The Makers of Canvey Island (part two)
By Mary L. Cox. 1902
Continuation of the article first published in the Home Counties Magazine 1902 including photos from the article.
Although the Dutch people gave to Canvey Island characteristics so familiar at the present day, not one of that community impressed the stamp of his personality upon the place and its institutions as did the actual “maker” of modern Canvey, the Rev. Henry Hayes. True it is the Dutch people, by their skill, made the island a comparatively safe dwelling-place from the inundations of the sea, but beyond that the only object they had was to find as satisfactory a return for their capital as possible. Mr. Hayes, from the first time he came on to the island, never ceased to make the welfare of the islanders one of the principal objects of his life. He first served the curacy from Leigh, for in those days there was no house available for the use of a clergyman. The little white-painted church with its red shutters and red-tiled roof was the chief landmark. Small farm-houses and cottages were visible at considerable distances one from the other; in the centre of the island an inn, of which the signboard portrayed a substantial red cow, with “A Bird” lettered below, intended to draw one’s attention, not to any freak of nature, but to the fact that the name of the worthy host was Abraham Bird; a second inn lying under the wall at Hole Haven; two inconsiderable clumps of trees (for Canvey is too windy to allow of much horticulture), and three tiny round Dutch cottages (one since blown down), built about eleven feet high and broad, with brick foundations and superstructure of mud, kept in position by a pargetting of cockle shells—such was Canvey when Mr. Hayes was appointed first vicar in 1872. These features still remain, but the island bears all the traces of a working, thoughtful energy. The church has been replaced by a larger building, with schools near by. Close at hand is a village with an imposing vicarage and picturesque thatched well, the boring of which was an expensive and lengthy undertaking, and, in the neighbourhood of the “Lobster Smack,” a trim row of coastguard cottages, which, together with the introduction of a post office, are some of the most apparent results of Mr. Hayes’ vicariate.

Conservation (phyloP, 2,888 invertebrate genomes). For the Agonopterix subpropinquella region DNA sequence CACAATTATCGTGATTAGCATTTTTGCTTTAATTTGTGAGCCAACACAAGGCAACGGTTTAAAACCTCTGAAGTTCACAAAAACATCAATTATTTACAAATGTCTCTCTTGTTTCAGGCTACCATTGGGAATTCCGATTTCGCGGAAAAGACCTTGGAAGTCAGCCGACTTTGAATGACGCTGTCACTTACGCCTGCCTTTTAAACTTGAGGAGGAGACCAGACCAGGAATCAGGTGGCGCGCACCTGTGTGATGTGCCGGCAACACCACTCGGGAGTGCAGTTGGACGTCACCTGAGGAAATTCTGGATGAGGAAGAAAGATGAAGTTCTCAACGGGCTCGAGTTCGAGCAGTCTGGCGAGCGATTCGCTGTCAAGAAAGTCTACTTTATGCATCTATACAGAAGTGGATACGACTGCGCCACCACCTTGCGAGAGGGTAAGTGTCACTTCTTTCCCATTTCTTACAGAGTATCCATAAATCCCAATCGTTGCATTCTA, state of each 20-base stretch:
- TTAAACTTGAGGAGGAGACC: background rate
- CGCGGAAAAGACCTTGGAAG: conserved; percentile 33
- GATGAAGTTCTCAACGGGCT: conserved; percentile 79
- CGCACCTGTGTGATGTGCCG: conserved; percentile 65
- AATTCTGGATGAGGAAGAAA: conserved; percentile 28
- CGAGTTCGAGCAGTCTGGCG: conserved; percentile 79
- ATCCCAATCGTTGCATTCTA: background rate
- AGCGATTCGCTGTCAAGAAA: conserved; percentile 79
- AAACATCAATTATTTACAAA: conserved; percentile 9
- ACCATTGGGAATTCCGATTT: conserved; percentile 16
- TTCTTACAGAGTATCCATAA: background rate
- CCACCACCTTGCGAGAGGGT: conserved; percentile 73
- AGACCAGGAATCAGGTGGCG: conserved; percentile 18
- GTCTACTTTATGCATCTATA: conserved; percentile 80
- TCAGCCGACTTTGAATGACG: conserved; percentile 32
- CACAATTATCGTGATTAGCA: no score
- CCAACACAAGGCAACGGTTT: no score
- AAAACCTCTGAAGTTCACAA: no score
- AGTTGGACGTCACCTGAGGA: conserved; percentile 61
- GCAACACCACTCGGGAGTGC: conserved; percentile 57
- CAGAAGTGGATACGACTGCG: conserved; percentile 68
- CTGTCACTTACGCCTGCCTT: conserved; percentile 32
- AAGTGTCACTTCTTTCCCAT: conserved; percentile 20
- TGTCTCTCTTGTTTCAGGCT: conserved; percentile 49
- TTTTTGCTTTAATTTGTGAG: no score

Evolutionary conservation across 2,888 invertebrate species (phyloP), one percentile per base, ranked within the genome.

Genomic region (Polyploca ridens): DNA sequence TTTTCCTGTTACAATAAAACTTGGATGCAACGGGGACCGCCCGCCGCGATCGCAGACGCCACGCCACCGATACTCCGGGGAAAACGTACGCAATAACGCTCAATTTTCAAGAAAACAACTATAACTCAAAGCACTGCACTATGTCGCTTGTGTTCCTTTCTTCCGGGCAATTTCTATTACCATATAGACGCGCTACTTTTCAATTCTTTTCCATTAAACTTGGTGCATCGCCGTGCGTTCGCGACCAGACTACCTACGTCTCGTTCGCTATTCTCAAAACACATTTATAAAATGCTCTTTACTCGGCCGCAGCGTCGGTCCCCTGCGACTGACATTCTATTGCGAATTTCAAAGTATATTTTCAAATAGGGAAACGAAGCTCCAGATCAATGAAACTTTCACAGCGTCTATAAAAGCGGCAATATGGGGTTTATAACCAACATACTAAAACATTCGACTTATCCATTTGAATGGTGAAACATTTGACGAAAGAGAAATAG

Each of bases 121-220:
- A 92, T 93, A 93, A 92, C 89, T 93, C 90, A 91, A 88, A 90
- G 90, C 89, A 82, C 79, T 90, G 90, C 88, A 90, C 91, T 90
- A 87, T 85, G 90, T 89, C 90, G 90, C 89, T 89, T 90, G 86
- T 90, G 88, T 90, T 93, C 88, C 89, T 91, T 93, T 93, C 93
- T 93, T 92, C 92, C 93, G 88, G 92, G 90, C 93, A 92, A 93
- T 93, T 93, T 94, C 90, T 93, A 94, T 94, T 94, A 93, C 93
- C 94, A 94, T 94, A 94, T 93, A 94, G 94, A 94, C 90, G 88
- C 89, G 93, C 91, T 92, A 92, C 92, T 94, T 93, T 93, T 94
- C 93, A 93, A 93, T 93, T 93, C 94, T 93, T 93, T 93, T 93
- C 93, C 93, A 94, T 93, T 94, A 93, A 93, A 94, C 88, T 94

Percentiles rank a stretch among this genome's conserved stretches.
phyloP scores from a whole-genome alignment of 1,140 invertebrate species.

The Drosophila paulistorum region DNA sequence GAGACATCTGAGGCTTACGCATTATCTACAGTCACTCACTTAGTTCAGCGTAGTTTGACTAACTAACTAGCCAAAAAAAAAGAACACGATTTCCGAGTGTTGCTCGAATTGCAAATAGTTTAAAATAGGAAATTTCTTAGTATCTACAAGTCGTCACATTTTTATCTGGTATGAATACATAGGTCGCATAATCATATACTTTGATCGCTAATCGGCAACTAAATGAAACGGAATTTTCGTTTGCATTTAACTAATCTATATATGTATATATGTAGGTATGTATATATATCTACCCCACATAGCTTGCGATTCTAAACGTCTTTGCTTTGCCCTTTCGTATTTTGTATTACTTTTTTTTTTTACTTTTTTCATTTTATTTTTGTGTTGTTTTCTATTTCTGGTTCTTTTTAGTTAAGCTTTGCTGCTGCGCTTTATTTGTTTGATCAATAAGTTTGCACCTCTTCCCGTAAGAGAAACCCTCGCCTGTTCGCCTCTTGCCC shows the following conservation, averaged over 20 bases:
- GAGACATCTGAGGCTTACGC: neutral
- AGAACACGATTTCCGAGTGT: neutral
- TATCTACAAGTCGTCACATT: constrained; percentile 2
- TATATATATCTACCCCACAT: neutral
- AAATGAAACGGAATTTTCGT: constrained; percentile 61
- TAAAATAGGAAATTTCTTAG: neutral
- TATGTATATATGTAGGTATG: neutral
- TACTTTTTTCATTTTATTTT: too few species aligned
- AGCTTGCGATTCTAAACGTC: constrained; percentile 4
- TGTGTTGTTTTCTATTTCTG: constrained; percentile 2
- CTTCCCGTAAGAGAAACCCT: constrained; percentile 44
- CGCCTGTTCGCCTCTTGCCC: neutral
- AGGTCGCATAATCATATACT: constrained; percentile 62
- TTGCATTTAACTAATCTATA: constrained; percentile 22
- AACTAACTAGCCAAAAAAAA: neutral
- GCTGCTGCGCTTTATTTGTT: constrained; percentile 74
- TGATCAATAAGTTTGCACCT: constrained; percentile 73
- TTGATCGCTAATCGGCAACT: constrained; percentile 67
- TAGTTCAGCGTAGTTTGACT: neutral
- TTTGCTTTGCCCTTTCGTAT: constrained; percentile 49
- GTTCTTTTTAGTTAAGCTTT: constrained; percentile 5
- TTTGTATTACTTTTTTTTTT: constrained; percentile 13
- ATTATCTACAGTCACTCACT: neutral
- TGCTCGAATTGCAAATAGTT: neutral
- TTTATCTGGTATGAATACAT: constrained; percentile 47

The little chapel found by Mr. Hayes was not the one left by the Dutch. After 1704 there seems to have been no regular worship. By 1712 the chapel had become so decayed that another was built at the charge of Mr. Edgar, an officer in the Victualling Office, who owned Chaffletts Farm, and consecrated on the 11th of June 1712, by Compton, Bishop of London, probably the first bishop to visit the island. He further settled £12 per annum on the same. This lasted some thirty years and more, when a new one was built about the year 1745, partly by a contribution of the inhabitants, but mostly by the benefaction of Daniel Scratton, esq., owner of considerable estates in Prittlewell. He also gave part of the tithes to trustees to pay £10 a year to the vicar of Prittlewell, the better to enable him to perform divine service there, and £10 a year more to the minister, or curate, duly appointed to preach twenty sermons in St. Katherine’s Chapel in the island. In 1768 about £17 a year was paid by the nine incumbents who took the tithes of the island. With this scanty provision the islanders had to content themselves for a long period, even to within the last thirty years.